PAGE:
Docs Choose Sides
While the Supreme Court decision issued Dec. 31, 2014, discusses the legal issues around hospital and medical staff governance in depth, the real source of the dispute lies elsewhere: namely, in a conflict between two large physician groups over patient referrals, income, and privileges in a rural community of 13,680 people.
According to Crosby, the medical staff at Avera Marshall was split in two factions: One faction was doctors employed by the hospital’s medical group; the other was ACMC, Affiliated Community Medical Center, which has clinics in southwestern Minnesota. The medical staff was balanced 50-50 between the two groups, and likewise the various committees. One group could not dominate the other.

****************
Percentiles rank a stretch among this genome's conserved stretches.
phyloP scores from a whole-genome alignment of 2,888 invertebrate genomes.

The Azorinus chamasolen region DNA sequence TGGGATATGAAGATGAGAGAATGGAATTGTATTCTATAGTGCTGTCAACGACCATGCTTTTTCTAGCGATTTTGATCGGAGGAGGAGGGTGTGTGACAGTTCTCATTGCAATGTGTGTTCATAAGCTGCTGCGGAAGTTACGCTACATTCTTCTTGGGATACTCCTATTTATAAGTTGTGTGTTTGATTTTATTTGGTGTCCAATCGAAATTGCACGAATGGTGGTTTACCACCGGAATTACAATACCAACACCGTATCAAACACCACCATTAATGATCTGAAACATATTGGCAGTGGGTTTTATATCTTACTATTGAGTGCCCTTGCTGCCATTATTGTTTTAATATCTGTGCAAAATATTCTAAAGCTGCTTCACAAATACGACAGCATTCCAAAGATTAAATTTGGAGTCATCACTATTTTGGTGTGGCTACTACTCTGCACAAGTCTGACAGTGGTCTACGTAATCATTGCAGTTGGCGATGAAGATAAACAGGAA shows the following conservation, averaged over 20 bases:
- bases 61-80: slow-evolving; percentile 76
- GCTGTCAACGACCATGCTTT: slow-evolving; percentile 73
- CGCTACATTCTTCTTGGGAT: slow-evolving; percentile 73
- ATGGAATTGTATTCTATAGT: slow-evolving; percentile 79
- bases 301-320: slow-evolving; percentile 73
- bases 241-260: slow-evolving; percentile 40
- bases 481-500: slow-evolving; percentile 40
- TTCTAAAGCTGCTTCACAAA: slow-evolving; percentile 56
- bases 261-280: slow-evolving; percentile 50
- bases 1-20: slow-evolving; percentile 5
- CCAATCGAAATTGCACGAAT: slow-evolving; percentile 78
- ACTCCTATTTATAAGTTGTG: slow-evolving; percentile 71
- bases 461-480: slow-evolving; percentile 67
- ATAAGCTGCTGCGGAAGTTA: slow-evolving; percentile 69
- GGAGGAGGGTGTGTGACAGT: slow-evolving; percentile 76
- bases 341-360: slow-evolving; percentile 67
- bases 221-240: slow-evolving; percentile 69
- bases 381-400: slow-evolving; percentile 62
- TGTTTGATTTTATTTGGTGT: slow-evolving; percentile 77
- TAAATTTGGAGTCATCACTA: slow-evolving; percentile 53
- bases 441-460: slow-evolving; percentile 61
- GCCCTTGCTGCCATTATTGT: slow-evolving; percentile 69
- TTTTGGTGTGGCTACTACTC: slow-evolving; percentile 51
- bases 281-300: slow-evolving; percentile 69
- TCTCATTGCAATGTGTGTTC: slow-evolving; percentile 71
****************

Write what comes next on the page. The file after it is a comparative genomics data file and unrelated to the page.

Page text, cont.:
In 2010 ACMC sued the hospital, alleging antitrust violations. The ACMC doctors alleged that the hospital was steering emergency room patients toward its own employed doctors. In the discovery process, ACMC requested 18,000 patient records, which the hospital declined to hand over, citing patient confidentiality restrictions. The lawsuit was dismissed.
But relations between ACMC doctors and their Avera-employed colleagues continued to deteriorate, Crosby said. Around the same time, the ACMC group gained a clear majority of seats on the medical committees, and they attempted to inject issues from the litigation into the committee meetings. The hospital took exception to that.
Then the physicians running the meetings decided to hold them off site. The hospital refused to recognize those meetings, with the result that the medical staff fell into chronic dysfunction. Credentialing wasn’t taking place.